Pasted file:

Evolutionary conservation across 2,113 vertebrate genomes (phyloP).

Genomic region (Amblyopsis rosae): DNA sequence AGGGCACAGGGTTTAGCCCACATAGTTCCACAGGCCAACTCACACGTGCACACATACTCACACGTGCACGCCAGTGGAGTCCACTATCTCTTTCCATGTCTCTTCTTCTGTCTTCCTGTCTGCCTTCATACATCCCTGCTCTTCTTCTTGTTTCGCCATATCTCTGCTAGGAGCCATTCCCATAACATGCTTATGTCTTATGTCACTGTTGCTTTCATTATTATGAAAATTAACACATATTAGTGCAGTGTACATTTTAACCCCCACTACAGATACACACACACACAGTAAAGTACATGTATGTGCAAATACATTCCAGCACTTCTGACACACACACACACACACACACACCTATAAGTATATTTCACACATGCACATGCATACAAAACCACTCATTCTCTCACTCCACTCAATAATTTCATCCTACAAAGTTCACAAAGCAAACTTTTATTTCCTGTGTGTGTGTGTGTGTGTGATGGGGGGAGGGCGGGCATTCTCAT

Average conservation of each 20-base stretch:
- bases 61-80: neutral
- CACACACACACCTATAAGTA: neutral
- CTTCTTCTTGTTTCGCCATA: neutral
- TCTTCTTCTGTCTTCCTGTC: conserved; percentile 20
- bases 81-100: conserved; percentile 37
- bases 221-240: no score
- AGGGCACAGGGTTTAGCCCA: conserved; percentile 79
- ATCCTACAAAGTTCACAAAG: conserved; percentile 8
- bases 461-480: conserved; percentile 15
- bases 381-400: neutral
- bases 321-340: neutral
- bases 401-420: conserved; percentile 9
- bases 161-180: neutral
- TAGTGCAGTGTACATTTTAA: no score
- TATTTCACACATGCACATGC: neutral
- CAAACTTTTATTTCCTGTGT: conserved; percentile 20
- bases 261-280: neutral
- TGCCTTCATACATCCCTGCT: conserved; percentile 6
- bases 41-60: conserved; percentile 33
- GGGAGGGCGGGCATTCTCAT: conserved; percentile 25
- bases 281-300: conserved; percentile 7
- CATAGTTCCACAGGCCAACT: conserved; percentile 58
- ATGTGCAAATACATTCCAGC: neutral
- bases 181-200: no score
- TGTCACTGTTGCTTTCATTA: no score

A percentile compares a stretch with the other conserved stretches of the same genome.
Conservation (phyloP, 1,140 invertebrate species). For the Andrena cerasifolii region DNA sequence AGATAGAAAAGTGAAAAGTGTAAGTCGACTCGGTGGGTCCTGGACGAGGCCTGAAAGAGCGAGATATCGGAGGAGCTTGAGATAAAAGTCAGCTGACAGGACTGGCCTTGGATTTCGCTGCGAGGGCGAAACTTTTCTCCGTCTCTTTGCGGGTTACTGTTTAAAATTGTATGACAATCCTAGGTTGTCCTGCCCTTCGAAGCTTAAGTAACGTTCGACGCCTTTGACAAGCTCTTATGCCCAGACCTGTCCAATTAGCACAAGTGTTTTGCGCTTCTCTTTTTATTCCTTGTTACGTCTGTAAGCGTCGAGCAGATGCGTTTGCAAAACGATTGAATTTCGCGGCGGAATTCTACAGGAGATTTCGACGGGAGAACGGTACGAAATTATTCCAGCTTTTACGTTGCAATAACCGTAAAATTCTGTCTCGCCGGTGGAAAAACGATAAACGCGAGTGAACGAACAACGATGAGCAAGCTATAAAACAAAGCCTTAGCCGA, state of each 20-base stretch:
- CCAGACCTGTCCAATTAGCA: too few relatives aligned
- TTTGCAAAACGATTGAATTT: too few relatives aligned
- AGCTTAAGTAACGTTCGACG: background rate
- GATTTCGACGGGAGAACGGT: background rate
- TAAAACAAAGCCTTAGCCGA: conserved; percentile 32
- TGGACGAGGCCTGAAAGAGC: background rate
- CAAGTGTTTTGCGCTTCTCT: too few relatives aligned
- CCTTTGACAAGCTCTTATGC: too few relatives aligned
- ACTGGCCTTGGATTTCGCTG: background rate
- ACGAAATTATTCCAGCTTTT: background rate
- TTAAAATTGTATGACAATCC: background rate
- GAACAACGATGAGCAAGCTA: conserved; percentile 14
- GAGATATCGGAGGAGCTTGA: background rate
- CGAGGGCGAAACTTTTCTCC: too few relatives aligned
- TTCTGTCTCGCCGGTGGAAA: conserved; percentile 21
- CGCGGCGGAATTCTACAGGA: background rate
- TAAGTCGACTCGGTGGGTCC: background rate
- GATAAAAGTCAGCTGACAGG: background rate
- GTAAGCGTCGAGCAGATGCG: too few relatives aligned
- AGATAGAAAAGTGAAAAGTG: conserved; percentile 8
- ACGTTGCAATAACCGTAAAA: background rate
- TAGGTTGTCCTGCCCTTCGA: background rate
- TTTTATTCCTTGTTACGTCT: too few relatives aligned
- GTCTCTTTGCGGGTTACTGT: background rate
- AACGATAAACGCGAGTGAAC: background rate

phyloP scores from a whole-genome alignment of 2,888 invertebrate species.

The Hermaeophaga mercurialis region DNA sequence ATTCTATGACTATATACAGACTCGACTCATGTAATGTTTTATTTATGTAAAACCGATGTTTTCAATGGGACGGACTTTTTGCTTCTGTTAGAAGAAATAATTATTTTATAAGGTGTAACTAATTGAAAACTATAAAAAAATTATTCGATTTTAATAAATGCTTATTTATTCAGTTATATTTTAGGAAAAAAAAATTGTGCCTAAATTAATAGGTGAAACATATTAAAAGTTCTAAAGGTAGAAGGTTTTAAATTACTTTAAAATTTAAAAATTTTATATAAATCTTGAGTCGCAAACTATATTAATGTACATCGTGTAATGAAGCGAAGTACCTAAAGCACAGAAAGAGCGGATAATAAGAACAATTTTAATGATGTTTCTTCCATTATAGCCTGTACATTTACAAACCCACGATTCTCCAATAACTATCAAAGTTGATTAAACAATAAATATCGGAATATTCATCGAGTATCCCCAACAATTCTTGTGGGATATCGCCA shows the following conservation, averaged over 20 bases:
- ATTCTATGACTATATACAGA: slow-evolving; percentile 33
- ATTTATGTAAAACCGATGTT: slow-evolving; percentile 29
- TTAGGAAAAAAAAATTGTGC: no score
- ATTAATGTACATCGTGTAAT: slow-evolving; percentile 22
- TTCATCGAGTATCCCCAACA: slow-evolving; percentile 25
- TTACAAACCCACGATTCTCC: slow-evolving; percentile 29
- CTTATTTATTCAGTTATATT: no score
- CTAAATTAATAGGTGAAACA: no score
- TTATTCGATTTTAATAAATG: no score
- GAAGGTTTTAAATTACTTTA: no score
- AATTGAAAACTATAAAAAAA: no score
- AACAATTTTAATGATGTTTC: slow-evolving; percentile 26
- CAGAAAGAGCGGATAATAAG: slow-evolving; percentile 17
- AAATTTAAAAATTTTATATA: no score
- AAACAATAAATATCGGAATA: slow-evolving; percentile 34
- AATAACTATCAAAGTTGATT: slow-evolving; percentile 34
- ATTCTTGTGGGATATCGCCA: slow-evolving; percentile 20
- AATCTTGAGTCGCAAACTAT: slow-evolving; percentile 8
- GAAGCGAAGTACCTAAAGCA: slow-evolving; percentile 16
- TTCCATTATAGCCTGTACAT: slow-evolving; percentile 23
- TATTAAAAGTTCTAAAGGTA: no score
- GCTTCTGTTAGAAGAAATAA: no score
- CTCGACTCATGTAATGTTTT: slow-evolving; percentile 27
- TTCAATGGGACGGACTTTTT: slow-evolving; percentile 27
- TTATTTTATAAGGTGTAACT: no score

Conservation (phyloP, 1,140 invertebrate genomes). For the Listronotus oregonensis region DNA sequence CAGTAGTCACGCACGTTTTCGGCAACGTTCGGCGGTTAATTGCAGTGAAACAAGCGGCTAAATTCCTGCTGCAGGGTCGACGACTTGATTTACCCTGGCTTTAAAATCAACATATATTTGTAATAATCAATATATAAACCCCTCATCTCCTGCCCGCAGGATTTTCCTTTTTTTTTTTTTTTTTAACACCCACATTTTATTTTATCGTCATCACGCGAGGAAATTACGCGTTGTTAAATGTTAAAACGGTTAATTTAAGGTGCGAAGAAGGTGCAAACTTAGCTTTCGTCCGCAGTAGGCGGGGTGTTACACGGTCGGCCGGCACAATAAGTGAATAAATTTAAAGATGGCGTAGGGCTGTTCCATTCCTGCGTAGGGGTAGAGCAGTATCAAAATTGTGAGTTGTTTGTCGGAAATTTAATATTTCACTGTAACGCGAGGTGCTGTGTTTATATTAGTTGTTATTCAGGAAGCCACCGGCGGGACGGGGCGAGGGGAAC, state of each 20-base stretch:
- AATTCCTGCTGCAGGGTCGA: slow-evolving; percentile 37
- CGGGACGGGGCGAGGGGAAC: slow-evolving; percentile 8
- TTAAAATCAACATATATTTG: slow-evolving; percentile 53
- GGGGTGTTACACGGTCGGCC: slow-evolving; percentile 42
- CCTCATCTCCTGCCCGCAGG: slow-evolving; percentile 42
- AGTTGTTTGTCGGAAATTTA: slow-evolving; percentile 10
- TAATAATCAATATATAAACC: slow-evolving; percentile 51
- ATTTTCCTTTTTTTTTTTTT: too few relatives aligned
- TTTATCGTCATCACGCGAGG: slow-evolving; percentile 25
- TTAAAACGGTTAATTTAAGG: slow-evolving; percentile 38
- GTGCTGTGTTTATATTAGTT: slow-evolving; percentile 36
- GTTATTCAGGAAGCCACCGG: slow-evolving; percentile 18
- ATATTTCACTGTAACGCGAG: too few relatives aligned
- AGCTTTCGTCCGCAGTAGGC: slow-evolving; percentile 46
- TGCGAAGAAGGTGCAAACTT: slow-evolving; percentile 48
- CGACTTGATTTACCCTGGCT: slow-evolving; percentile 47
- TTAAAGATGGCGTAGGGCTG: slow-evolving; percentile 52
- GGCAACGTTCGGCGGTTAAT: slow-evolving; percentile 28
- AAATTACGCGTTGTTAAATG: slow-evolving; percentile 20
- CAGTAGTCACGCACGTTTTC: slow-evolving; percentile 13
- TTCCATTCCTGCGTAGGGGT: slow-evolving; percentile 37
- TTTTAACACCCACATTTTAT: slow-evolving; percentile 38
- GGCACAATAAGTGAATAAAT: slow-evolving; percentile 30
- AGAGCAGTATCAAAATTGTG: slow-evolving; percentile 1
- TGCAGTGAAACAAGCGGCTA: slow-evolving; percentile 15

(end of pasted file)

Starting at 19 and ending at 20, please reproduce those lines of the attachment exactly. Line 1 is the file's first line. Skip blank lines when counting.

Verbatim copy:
- CAAACTTTTATTTCCTGTGT: conserved; percentile 20
- bases 261-280: neutral